Purlie Victorious – A Non-Confederate Romp Through the Cotton Patch

In 1960, the Supreme Court issued a ruling that interstate buses and bus terminals were required to integrate. John F. Kennedy was elected, but much to the surprise of African Americans who helped him to office, he introduced no new Civil Rights legislation. In 1961, the Congress of Racial Equality (CORE) organized integrated Freedom Rides to defy segregation in interstate transportation. Leaders were attacked. This is the environment into which this show’s original production arrived.

Leslie Odom, Jr.(Purlie) and Kara Young (Lutiebelle)

September 1961, Purlie Victorious “bounced and whooped into the Cort Theatre… Although his good humor never falters, he (Ossie Davis) has made his play a vehicle for a powerful and passionate sermon,” wrote Howard Taubman in The New York Times. Having grown up in Georgia his children now tell us, the playwright apparently tried to write with high minded hate, but found himself viewing history as ridiculous.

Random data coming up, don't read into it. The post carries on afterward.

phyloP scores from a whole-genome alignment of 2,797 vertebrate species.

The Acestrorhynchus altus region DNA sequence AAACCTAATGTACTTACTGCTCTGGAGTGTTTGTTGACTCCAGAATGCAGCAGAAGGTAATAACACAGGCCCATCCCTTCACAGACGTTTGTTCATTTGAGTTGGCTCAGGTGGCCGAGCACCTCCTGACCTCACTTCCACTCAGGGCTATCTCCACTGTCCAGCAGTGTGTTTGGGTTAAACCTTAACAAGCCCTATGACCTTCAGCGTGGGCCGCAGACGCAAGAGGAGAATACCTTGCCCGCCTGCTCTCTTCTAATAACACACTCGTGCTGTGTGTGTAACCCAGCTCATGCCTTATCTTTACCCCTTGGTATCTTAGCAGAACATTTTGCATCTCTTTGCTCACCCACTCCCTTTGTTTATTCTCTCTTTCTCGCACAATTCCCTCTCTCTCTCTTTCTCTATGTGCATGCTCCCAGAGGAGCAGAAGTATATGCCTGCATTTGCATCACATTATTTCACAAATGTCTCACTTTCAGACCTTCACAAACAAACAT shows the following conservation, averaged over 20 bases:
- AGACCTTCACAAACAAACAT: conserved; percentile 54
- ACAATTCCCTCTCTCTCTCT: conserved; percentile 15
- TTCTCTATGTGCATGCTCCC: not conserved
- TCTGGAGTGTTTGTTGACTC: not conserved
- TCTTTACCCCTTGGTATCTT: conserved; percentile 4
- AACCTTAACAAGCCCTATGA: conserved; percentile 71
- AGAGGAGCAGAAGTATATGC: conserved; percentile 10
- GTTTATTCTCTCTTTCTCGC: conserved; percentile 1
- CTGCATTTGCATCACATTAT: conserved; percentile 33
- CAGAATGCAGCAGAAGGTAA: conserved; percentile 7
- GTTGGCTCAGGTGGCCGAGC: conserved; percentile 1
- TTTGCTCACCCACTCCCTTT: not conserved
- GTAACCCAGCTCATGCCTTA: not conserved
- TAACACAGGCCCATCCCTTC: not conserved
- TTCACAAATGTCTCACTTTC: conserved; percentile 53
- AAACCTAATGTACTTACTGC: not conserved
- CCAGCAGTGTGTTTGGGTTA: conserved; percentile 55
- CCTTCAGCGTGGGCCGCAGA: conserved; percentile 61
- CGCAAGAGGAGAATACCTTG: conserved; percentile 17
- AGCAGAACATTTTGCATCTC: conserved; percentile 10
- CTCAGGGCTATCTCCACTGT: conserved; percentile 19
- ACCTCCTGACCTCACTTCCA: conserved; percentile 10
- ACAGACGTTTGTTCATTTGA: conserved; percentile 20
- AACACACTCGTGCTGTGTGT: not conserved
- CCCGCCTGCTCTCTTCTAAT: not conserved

That Davis conveys his message by employing Uncle Tom stereotypes is quite a trick. The groveling cotton picker, a silver-tongued evangelical, a despicable plantation owner, and mammy types exist here as relatable people, definitely more than the sum of their packaging.  

The piece begins with actors taking garments off a clothes rack i.e. we know that they know exaggeration has its place. Exemplifying the best of satire, righteous truth is insidiously layered just below the surface of Director Kenny Leon’s erupting physicality and well timed mugging. Towards the end, as the piece emulates a tented revival meeting and the fourth wall dissolves, our audience is primed to testify/call out in support. Some do just that. Energy and positivism are irrepressible. If only the country followed suit.

Heather Alicia Simms (Missy) and Billy Eugene Jones (Gitlow)